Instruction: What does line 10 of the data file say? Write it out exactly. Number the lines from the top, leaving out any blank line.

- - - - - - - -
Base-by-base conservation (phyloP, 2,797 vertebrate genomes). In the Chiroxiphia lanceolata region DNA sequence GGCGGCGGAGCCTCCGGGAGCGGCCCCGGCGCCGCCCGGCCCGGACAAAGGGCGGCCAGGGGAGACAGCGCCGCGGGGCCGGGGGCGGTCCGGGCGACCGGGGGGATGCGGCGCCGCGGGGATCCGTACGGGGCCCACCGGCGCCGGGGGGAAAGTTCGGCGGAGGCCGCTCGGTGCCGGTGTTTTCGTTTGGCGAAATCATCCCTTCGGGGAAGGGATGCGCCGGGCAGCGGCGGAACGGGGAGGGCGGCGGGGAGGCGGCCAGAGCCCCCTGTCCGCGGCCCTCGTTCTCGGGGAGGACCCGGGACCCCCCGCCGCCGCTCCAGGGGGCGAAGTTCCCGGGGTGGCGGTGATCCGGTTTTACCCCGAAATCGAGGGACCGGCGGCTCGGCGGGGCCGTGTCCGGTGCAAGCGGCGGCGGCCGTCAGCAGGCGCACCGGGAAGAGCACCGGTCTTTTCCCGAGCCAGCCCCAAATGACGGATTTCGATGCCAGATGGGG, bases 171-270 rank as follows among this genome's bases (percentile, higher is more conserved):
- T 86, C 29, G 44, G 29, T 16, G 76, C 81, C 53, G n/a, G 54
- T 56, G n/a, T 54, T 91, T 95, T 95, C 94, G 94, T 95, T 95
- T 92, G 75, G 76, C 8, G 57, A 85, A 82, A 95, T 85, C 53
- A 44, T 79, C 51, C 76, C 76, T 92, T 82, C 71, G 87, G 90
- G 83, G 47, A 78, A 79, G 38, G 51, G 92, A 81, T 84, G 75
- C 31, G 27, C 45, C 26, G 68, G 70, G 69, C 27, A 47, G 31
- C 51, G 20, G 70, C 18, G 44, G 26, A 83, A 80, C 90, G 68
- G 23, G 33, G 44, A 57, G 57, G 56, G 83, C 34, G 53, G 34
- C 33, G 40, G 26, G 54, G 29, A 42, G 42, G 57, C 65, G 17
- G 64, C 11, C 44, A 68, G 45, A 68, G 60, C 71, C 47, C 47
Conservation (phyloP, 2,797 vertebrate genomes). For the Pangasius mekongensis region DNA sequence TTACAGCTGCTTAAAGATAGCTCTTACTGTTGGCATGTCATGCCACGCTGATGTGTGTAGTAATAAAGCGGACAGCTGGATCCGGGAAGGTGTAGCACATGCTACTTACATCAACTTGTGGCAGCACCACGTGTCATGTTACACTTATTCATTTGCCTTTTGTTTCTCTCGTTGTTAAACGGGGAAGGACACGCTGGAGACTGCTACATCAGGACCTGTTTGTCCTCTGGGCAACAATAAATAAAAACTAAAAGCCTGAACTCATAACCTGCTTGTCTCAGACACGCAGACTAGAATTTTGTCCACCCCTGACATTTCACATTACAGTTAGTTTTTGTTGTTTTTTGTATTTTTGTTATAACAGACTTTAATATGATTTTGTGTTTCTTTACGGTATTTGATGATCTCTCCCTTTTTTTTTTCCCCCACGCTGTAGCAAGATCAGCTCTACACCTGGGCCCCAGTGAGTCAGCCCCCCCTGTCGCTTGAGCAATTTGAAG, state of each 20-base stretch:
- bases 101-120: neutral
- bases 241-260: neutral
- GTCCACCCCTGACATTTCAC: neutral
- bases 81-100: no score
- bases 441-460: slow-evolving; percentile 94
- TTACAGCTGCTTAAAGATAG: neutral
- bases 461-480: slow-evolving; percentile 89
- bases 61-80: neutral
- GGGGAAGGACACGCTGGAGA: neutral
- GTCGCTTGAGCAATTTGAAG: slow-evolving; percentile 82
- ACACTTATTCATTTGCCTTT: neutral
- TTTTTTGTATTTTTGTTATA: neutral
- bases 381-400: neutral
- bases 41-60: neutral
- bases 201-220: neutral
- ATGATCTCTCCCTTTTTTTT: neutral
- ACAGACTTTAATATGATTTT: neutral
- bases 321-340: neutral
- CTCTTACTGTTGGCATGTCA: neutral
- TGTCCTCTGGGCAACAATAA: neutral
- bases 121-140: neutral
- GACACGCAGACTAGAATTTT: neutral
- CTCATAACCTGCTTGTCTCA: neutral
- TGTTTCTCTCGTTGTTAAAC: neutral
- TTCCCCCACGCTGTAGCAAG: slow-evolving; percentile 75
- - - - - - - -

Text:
- C 33, G 40, G 26, G 54, G 29, A 42, G 42, G 57, C 65, G 17